Location: Foreign Animal Disease Research
Project Number: 8064-32000-056-13-R
Project Type: Reimbursable
Start Date: Mar 30, 2012
End Date: Dec 31, 2015
This research project seeks to address the threat of an introduction and subsequent outbreak of African Swine Fever (ASF) into the United States through a comprehensive research program aimed at countermeasure development. Specific objectives include: 1. Development of challenge model for ASF to characterize pathogenesis and evaluate novel countermeasure products. 2. Determine the immune mechanisms of protection induced by attenuated strains. 3. Determine the role of viral proteins in virulence/ pathogenesis/ protection through functional genomic analysis. Amendment 3 will provide initial funding for start up activities for objectives 4 and 5 . These objectives will be completed upon subsequent funding. 4. Development of ASFV live attenuated vaccines be deleting several virus genes involved in virus virulence. 5. Development of ASFV subunit vaccine co-expressing several viral proteins using modified virus Ankara (MVA) as vector.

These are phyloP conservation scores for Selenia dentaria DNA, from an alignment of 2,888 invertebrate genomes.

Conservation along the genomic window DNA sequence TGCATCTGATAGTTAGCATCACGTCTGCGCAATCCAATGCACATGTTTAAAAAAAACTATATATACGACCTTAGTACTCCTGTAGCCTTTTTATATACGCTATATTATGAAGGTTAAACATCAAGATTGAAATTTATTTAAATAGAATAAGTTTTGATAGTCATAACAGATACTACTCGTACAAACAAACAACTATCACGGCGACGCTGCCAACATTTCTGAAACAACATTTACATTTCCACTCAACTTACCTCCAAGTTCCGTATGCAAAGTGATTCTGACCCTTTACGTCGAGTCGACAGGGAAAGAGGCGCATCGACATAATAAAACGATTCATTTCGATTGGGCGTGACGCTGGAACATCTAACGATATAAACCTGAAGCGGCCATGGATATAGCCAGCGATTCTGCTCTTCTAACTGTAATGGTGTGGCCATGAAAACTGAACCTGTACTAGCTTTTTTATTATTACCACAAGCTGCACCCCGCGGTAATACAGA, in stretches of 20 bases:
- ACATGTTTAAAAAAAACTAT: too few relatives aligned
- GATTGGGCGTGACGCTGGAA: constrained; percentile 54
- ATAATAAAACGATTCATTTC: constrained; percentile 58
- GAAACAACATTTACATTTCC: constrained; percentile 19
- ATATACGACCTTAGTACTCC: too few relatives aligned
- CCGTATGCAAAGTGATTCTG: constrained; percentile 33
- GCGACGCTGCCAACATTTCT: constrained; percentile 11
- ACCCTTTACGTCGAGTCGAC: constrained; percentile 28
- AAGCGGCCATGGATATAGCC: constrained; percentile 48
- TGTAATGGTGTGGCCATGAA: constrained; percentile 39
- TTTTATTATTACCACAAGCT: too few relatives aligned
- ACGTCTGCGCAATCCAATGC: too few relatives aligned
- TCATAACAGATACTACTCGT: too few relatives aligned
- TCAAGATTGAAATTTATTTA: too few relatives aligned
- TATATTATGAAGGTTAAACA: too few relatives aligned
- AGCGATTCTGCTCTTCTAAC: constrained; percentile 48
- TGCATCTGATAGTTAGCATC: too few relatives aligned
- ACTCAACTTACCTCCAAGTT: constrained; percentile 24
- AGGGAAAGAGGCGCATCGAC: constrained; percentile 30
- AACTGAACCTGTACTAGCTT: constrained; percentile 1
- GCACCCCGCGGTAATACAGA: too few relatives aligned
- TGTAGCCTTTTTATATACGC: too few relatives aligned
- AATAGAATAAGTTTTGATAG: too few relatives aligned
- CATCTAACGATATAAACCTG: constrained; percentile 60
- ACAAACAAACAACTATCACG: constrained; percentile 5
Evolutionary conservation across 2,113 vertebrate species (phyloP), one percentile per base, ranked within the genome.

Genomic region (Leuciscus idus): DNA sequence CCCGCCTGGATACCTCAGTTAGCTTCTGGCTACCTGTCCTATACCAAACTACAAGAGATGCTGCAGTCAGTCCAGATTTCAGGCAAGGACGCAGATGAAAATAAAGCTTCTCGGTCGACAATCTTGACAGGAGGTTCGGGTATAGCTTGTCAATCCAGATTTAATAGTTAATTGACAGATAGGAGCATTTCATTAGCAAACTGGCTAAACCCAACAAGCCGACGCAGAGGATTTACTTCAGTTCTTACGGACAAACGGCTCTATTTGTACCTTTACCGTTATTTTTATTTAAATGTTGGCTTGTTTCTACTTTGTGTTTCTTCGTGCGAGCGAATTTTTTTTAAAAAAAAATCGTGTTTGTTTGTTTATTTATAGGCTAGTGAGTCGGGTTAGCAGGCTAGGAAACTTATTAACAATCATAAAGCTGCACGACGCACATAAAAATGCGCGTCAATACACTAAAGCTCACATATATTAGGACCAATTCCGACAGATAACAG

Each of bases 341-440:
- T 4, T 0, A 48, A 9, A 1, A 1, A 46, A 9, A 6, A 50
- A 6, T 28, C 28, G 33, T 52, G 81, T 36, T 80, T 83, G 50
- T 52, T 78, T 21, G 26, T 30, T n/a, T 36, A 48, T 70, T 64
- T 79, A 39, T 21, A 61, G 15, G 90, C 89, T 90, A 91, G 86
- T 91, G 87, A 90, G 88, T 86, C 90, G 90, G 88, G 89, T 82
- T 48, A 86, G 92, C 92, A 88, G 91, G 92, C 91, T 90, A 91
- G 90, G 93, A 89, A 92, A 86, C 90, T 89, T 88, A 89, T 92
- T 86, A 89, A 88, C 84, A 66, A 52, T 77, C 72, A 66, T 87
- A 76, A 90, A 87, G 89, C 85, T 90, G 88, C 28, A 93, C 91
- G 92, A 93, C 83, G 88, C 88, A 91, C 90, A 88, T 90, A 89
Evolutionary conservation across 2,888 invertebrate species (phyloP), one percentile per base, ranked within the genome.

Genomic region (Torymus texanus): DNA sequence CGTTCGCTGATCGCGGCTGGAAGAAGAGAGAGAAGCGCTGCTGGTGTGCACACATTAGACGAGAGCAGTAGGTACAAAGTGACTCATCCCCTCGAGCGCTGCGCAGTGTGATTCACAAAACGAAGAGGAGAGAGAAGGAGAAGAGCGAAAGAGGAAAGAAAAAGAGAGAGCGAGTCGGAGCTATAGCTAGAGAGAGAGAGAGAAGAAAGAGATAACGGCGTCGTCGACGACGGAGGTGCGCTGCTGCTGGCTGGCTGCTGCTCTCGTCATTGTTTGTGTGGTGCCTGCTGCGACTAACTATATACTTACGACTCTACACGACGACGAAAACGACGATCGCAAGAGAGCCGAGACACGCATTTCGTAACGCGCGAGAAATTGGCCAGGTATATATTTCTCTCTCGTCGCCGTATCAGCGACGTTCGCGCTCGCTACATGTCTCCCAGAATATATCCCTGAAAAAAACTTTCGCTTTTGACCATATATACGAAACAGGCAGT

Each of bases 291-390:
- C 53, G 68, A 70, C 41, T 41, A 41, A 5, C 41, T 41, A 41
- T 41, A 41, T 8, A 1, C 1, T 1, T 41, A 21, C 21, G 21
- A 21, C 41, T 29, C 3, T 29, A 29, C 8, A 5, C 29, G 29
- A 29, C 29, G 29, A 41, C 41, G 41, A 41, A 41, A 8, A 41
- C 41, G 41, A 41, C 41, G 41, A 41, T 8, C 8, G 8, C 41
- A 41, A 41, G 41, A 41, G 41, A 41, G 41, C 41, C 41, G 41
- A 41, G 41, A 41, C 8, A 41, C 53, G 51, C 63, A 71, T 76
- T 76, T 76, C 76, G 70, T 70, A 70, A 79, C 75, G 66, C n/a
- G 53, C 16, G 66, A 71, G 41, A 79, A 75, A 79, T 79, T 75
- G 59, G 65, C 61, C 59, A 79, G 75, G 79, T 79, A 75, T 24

1. The development of a challenge model for ASF will be accomplished through challenging pigs with virulent ASFV via different routes (oral, nasal, and intramuscular) and at varying doses. The goal is to develop a system of viral challenge that accurately simulates natural infection. Model efficacy will be evaluated by characterizing viral dynamics in live animals and post-mortem samples. 2. The immune response to challenge with attenuated strains will be determined by analyzing the onset of protection. Comparative studies will be conducted using virulent and attenuated stratins focusing on temporal, anatomic and phenotypic characterization of ASFV distribution. Pro-inflammatory chemical mediators will be analyzed and cytotoxic T lymphocyte activity studied to determine mechanisms of immune response. 3. Bioinformatic analysis will be conducted on ASFV proteins to determine their role(s) in virulence/pathogenesis/ protection. Further analysis will be conducted to determine the host–virus interaction at the genomic level using microarray technology. Amendment 3: 4. Using the ASFV strain Georgia 07 as the parental virus, multiple gene deletions will be sequentially made in order to stabilize the attenuated phenotype. Sequential deletions will be performed by homologous recombination following methodologies previously developed by ARS, PIADC. In the initial stage we will finish the transfections inititated in project HSHQDC-11-X-00077 (ARS 60-1940-1-039) in order to produce the first generation of recombinant ASFV lacking virulent associated genes. It is expected to significantly advance the process of virus purification. 5. Recombinant MVA vectors will be designed and constructed by a series of homologous recombination procedures which would allow the sequential incorporaton of different ASFV genes based in the information produced in project HSHQDC-11-X-00077. It is expected to advance the recombination process in order to obtain recombinant MVA and to initiate the process of purification.